The quake caused a massive tsunami - sparking a nuclear disaster at a power plant - that killed 15,850 people, injured 6,011 others and left a further 3,287 people missing.
For safety reasons many people are still staying away from the disaster zone, on the east coast of the Tohoku region of the Japanese island of Honshu, but some are going there to help survivors. Hongkonger Louis Choi Ka-fai is one of them.
"I was sad about what happened in Japan and I wanted to help," says the 31-year-old, who runs his own IT business.
Choi did not hesitate to volunteer to work as a photographer for the Hong Kong charity Post Crisis Counselling Network (PCCN) after spotting a recruitment advertisement on the organisation's website. He joined a team of counsellors that made five, week-log trips last year to Iwate, Hanamaki, Rikuzentakata, Minamisoma and Sendai, which were affected by the tsunami. Each visit was a highly emotional experience.
"In a relief shelter, I met an old lady who was looking at some photographs," he says. "I asked her who the people were in the photos and she said they were her grandchildren. Later, I learnt that her grandchildren had been killed; she'd just gone to the funeral.
"We'd met as she was sorting through photos for their tombstones. It was heartbreaking; it made me cry."
"Another traumatised man refused to speak," Choi says. "He'd lost his guitar; it was so important to him - a lifeline."
The charity looked in Hong Kong for someone that could donate a guitar. "When he received the guitar, he smiled for the first time and was willing to talk," Choi says. "He even taught us some songs. I was very touched to see how we had helped him."
Yet he knows that it will be a long journey to full recovery for these people, after having accompanied the counsellors helping to ease the victims' suffering.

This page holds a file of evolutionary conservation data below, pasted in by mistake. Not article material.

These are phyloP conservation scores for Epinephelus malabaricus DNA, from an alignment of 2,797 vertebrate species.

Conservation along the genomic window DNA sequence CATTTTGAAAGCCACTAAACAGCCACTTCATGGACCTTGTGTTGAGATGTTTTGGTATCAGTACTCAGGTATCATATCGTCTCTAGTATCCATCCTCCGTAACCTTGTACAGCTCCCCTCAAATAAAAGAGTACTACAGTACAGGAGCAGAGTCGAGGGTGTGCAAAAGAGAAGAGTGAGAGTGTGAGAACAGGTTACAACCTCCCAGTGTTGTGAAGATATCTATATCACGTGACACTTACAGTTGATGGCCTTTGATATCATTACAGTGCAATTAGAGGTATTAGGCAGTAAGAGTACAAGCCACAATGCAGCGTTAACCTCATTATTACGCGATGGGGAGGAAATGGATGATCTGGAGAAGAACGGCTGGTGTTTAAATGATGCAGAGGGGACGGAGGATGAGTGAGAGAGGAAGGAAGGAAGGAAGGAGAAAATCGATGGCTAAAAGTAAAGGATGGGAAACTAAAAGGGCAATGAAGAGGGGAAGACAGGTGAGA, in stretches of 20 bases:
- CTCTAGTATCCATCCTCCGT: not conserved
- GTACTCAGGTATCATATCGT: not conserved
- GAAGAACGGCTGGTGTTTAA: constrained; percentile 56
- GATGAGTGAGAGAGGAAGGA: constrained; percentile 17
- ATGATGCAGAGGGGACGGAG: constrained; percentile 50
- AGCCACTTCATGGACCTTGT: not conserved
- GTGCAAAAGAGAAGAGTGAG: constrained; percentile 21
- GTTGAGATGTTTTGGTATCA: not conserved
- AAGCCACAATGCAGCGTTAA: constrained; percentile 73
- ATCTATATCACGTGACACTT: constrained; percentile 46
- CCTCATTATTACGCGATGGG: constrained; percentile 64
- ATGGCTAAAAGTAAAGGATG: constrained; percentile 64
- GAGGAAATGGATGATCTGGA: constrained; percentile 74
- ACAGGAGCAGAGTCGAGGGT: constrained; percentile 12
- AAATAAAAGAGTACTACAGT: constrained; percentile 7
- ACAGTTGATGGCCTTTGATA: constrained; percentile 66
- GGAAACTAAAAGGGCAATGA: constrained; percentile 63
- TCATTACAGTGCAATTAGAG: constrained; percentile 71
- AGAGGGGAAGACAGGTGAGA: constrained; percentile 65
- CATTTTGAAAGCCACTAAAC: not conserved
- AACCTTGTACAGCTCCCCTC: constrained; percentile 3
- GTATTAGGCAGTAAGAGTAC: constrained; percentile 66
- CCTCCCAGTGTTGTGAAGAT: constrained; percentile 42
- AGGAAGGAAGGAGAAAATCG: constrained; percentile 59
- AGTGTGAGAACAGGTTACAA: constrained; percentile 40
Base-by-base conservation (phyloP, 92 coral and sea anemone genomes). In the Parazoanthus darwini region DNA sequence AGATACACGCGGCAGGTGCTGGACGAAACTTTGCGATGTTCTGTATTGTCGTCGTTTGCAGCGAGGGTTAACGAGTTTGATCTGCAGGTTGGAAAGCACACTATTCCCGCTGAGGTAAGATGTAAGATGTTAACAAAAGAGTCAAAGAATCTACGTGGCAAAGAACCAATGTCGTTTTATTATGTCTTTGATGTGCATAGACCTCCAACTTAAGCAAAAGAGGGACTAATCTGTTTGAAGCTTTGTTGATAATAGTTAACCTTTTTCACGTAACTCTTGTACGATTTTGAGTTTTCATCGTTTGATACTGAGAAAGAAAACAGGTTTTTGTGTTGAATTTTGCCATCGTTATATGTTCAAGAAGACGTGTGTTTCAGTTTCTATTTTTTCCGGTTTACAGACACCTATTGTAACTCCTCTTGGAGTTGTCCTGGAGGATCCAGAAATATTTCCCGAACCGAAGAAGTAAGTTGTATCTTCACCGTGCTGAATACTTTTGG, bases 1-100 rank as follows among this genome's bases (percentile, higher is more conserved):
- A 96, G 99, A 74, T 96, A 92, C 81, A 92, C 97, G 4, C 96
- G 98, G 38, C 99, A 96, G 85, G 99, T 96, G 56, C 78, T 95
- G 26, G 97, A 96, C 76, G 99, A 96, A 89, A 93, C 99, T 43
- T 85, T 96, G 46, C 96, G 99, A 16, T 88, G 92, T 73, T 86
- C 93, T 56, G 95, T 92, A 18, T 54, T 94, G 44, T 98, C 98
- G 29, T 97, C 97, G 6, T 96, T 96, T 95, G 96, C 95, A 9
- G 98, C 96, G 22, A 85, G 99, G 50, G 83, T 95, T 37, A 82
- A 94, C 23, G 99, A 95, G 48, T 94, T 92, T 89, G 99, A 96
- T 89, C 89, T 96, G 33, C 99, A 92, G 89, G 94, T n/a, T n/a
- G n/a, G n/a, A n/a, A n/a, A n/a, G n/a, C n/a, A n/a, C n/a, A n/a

Timothy To Wing-ching, executive director of PCCN, who has led a group of counsellors on eight trips that helped 1,583victims, says: "Like all survivors of natural disasters, they're suffering post-traumatic stress disorder. One common symptom is having vivid images in their mind, as if they're reliving the event.
"Some 'feel' they're still experiencing the earthquake or tsunami and are so frightened they lock themselves in their bathrooms; others 'smell' radiation and have to close all the windows to shut it out."
PCCN has been working with the Japan government to help survivors recover from their trauma, including training 120Japanese people to work as counsellors.
Choi's work in Japan has given him a new perspective of life. He says: "Looking at all the debris everywhere, I wondered what it had been part of before the disaster. It made me realise how trivial our materialistic world is.
"I saw that victims wished only for their dead loved ones to be still alive. I remember the emotion - the tears in the eyes - on each one of the faces of a family that survived, as they looked at a family photo I took for them. I saw the relief in all their faces. It made me just want to spend more time with my parents and my younger sister."
His photos, collected into three themes, "Disaster", "Recovery" and "Alive", are part of the exhibition, Japan Alive! Smile Again, on show at Plaza Hollywood, in Diamond Hill, until March 20.
PCCN is also looking for more volunteers, especially translators, for 12 future visits to Japan. Anyone aged 23 or over and fluent in both Cantonese and Japanese can apply. Training will be provided.
For details, go to www.pccnhk.org.